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Criminal Justice Statistics

CRJU 3305

Course Description

Criminal Justice Statistics is a survey course designed to introduce undergraduate students to a wide range of statistical techniques used in the social sciences. This course is a general survey of statistical methods used in the criminal justice field. We will begin with a study of descriptive research techniques, with an emphasis on the design and statistical analysis of descriptive experimentation. Topics will include central tendency and dispersion, probability theory, frequency distributions and percentiles, correlation and regression, and descriptive research design. Next we will study inferential research techniques, with an emphasis on the design and statistical analysis of controlled experimental procedures. Topics will include sampling procedures and distributions, hypothesis testing, within and between subjects designs, tests of the difference between two means, and one-way and factorial analyses of variance. Throughout the course, considerable emphasis will be placed on practical application and interpretation of the statistical procedures covered..


Healey, Joseph F. (1999) Statistics: A Tool For Social Research. Fifth Edition. Belmont: Wadsworth Publishing Company.


The grading scale for this class will be:













Below 60



This course is a junior level undergraduate course. As such, attendance is required in this course. No excuses. Do not miss scheduled classes. Class attendance and participation will count for 10% of your final grade. You cannot participate if you do not attend.

There will be four exams and a series of homework assignments. The exams will count 20% each (for a total of 80%), homework will be worth 10%; and class attendance and participation will be worth the remaining 10% of your total grade.

The exams will be multiple choice tests consisting of up to 25 questions each plus a series of computational exercises very much like the homework assignments.


College and University regulations regarding academic misconduct, as set forth in the UALR Student Handbook and other University documents and publications will be strictly enforced. Any student caught in the act of cheating will be assigned a grade of F (0 points) for that examination and cannot retake the exam. If your written work does not appear to be your own, you will be questioned informally about the issue. The general rule to follow is this: if a thought is not your original thought or a product of your analysis, then the original author should be cited.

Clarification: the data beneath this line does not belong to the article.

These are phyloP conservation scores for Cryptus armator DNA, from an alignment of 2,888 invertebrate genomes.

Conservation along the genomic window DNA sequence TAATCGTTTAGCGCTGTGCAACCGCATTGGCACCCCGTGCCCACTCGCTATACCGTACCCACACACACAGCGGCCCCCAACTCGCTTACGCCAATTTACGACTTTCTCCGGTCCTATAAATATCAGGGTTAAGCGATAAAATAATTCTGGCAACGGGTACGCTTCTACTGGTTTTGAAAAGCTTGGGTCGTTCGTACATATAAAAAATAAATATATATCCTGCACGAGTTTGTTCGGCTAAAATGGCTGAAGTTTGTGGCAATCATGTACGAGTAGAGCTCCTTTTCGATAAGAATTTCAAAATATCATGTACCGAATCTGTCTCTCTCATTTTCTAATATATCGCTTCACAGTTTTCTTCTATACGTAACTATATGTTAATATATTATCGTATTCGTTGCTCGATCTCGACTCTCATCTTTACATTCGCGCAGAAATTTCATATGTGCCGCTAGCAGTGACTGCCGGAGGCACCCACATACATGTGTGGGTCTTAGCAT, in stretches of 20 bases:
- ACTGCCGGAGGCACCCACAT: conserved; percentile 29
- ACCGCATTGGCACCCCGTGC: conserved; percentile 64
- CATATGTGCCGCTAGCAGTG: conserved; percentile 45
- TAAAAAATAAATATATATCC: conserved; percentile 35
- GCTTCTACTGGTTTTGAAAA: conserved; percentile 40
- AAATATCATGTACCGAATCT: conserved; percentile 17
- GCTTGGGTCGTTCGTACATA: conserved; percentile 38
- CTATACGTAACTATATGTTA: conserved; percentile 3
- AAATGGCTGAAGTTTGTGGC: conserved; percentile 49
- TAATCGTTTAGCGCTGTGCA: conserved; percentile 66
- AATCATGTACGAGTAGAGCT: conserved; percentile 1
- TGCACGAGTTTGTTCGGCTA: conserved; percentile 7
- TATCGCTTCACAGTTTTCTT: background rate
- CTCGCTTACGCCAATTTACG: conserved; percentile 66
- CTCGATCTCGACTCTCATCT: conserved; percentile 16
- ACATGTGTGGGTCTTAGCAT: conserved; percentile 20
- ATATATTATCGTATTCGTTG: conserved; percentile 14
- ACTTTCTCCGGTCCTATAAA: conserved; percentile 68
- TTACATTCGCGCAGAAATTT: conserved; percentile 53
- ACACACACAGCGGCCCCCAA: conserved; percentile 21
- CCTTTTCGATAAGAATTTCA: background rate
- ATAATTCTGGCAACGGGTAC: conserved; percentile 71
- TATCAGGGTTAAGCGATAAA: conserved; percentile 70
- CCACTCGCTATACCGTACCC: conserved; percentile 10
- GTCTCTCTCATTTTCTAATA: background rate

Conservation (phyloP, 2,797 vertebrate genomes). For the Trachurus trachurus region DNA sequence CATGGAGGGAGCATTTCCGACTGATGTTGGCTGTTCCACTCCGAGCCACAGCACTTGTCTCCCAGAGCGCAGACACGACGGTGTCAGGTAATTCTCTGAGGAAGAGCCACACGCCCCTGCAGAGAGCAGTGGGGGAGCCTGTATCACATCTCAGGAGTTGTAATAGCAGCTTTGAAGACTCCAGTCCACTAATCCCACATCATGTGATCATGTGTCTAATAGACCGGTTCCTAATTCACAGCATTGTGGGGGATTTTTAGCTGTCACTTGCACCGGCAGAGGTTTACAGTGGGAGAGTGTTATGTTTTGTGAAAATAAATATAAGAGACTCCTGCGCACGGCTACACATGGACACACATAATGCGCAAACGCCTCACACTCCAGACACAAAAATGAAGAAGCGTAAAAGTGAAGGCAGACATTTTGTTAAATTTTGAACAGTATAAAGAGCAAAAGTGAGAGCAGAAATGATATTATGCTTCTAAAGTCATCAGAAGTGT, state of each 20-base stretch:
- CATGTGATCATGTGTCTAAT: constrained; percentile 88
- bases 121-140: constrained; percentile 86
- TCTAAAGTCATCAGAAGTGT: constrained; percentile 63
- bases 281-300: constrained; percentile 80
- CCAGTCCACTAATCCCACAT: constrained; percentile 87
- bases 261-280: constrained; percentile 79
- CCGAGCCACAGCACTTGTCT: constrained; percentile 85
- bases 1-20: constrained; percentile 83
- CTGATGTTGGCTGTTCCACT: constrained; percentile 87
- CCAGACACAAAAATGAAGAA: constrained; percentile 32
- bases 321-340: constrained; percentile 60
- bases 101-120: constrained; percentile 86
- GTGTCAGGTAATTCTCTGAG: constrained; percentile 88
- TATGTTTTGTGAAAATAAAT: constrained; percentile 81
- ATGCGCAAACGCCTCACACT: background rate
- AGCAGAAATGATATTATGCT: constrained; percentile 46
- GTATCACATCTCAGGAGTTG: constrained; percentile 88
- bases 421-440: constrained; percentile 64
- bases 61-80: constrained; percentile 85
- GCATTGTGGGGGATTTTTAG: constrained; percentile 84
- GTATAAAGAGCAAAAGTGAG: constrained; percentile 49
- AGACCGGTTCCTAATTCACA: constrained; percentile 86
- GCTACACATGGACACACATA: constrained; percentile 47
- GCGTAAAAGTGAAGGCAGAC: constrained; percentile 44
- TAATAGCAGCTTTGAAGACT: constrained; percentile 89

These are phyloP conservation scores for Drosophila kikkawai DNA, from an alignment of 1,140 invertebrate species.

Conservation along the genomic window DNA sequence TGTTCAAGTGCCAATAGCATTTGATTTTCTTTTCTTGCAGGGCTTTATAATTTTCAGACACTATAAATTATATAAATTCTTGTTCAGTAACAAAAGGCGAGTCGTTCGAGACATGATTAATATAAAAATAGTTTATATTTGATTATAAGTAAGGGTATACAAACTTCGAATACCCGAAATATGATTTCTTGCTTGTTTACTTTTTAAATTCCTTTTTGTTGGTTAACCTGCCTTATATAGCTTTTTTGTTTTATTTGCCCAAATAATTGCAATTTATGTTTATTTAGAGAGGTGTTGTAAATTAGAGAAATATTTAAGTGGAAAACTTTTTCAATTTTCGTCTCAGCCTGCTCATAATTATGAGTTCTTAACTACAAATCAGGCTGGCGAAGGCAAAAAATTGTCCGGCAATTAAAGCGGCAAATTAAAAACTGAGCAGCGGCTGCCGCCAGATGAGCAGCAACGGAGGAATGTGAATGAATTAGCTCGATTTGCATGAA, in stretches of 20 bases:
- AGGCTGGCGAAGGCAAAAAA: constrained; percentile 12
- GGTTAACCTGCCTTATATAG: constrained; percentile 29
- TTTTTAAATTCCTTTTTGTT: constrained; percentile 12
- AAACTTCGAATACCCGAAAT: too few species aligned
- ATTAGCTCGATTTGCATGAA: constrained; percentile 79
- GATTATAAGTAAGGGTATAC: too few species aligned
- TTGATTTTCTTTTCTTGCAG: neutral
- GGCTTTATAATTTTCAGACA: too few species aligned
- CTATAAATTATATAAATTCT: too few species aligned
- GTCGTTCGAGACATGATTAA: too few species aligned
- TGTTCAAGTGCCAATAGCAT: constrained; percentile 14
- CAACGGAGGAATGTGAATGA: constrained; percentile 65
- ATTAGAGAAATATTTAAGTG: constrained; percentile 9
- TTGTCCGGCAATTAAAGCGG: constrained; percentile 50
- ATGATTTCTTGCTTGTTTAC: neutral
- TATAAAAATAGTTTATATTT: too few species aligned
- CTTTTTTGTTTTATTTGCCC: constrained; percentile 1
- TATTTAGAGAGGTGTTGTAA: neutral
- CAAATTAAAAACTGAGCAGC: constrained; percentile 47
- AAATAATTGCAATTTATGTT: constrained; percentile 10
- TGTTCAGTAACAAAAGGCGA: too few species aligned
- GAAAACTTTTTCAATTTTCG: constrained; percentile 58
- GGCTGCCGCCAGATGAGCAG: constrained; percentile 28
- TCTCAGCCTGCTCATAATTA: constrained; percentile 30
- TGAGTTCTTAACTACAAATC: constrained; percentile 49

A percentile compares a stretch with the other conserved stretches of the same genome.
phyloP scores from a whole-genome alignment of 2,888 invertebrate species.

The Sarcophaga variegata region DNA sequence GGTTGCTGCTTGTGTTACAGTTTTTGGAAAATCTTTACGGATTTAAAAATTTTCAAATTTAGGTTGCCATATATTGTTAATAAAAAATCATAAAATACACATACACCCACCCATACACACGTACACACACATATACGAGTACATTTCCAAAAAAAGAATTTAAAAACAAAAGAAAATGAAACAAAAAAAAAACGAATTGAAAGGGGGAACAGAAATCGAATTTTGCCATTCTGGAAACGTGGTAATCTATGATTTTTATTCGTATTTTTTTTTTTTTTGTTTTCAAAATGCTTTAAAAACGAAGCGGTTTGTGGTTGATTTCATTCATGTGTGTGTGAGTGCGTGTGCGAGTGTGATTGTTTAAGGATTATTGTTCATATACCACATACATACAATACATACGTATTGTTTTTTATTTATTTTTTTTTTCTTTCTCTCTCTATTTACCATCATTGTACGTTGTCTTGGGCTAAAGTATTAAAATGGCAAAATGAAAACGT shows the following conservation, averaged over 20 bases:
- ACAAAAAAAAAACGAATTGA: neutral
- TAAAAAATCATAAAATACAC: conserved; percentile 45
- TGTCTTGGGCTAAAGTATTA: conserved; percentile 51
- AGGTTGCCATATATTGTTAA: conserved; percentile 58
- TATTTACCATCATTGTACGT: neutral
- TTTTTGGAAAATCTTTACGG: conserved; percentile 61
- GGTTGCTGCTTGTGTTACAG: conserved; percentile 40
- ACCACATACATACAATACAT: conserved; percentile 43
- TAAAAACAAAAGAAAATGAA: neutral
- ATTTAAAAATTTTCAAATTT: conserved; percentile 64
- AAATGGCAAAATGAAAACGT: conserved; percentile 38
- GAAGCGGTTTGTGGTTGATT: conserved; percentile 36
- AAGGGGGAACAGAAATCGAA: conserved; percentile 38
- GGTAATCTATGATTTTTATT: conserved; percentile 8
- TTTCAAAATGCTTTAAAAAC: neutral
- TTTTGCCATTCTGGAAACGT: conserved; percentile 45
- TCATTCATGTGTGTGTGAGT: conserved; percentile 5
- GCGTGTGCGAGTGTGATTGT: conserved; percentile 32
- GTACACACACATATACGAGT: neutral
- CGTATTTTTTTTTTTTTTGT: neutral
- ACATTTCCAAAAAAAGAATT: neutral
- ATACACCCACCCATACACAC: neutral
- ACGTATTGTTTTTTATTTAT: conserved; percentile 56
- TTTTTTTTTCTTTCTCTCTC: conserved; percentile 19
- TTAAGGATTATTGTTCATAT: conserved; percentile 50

Students with Disabilities

It is the policy of UALR to accommodate students with disabilities, pursuant to federal and state law. Any student with a disability who needs accommodation, for example, in seating placement or in arrangements for examinations, should inform the instructor at the beginning of the course. The chair of the department offering this course is also available to assist with accommodations. Students with disabilities are also encouraged to contact the Office of Disability support services, which is located in the Donaghey Student Center, Room 103, telephone 569-3143.

Course Schedule

This course will generally adhere to the following schedule for class meetings:


Topical Area and Assignment

  Introduction to Course  
Week One Chapter 1  
Week Two Chapter 2


Week Three Chapter 3

Central Tendency

Week Four Chapter 4


Week Five Review and Exam 1  
Week Six Chapter 5

Normal Curve

Week Seven Chapter 6


Week Eight Chapter 7

Estimation Procedures

Week Nine Review and Exam 2  
Week Nine Chapter 8

Hypothesis Testing

Week Ten Chapter 13

Measures of Association

Week Eleven Chapter 12, 14

Chi Square

Week Twelve Review and Exam 3  
Week Thirteen Chapter 10

Analysis of Variance

Week Fourteen Chapter 16


Week Fifteen Chapter 16


  Final Exam Review  
Final Part 1 Final Exam (Last Class Day)

Multiple Choice Exam

Final Part 2 Final Exam

Computation Exam


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